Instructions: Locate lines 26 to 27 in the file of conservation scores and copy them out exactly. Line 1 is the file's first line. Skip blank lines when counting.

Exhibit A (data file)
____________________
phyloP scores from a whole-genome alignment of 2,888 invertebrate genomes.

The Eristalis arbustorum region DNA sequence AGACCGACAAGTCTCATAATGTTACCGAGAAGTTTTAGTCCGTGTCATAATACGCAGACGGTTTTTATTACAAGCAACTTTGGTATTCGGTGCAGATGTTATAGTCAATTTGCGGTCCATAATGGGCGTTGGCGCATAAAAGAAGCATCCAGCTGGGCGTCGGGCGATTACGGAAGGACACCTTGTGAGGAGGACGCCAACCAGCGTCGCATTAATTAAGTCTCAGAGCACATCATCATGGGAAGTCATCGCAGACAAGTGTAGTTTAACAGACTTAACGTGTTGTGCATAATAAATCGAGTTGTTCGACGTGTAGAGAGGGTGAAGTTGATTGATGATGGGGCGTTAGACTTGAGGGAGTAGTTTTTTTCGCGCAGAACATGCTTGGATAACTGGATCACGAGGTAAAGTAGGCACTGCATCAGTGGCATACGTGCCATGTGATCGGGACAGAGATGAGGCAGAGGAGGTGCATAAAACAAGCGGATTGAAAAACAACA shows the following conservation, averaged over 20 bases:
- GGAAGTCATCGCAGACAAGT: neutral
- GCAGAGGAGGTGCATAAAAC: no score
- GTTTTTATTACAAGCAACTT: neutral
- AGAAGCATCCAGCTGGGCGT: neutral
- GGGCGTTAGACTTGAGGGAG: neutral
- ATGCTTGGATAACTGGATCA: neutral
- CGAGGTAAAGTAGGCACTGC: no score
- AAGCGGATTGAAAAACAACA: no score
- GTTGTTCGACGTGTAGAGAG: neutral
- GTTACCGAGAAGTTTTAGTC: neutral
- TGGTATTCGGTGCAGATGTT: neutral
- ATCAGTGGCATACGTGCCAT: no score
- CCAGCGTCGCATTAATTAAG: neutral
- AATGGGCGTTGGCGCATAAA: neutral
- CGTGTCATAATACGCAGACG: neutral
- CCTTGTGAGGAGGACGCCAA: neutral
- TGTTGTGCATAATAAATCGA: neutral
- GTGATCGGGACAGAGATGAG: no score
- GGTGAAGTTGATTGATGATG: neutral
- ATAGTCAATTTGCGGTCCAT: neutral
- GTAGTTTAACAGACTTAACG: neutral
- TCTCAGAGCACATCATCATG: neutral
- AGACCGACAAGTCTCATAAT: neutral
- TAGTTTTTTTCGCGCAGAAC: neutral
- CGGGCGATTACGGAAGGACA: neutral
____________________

- TAGTTTTTTTCGCGCAGAAC: neutral
- CGGGCGATTACGGAAGGACA: neutral